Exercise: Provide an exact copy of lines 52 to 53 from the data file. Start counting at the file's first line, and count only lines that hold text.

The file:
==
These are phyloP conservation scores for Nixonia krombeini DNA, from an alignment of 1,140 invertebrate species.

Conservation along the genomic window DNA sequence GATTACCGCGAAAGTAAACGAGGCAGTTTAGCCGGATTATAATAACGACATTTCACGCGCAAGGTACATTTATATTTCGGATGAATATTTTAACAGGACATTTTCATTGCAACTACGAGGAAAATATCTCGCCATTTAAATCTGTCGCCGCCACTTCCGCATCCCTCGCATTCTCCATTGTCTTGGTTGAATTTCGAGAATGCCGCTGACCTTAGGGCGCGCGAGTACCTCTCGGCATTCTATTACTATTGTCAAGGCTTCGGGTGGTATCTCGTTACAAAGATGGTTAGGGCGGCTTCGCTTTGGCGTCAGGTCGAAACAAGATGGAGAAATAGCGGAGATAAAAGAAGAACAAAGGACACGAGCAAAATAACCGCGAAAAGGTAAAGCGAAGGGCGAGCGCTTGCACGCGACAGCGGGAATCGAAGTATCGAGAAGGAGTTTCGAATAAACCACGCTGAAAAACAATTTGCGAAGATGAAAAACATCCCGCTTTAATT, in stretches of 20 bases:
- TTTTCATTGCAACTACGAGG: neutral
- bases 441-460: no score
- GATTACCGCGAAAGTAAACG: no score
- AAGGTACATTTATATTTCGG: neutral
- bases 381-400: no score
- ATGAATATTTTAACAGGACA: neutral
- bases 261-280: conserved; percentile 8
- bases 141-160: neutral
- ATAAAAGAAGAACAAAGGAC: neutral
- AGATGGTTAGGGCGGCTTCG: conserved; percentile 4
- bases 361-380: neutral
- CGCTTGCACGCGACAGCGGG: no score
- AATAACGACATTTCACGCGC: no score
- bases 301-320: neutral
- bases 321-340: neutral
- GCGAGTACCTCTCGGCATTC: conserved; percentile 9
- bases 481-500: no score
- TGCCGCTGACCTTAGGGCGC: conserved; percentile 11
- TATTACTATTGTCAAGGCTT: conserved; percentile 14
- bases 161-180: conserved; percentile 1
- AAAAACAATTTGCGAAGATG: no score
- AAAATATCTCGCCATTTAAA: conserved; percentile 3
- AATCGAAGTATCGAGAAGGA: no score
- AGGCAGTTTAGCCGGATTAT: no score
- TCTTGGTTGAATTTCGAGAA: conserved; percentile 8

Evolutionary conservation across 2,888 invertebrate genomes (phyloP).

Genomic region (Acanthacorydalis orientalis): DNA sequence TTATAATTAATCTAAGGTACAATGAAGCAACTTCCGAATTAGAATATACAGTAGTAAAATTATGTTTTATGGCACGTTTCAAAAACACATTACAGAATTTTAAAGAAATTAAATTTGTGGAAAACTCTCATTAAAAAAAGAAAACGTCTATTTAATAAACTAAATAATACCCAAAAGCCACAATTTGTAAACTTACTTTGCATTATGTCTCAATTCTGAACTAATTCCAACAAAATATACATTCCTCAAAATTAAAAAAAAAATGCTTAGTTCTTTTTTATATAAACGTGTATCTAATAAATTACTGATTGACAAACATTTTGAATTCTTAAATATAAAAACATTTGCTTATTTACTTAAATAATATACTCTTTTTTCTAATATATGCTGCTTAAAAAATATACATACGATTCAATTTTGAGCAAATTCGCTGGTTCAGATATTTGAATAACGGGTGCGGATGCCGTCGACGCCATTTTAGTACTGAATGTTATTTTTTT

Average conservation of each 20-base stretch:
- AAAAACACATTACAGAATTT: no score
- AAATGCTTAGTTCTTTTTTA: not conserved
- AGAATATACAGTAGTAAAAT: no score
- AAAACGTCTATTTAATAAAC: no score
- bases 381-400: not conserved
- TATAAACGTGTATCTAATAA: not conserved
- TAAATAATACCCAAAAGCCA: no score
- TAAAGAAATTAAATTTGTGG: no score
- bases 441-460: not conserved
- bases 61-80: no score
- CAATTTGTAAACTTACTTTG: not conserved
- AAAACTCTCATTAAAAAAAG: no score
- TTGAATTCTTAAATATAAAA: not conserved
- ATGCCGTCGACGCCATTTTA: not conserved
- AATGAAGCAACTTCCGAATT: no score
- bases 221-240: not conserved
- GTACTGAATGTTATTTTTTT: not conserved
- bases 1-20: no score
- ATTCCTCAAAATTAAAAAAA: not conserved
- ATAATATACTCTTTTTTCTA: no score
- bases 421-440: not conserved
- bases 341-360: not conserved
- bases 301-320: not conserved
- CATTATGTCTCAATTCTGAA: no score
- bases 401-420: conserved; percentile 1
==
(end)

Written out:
- bases 341-360: not conserved
- bases 301-320: not conserved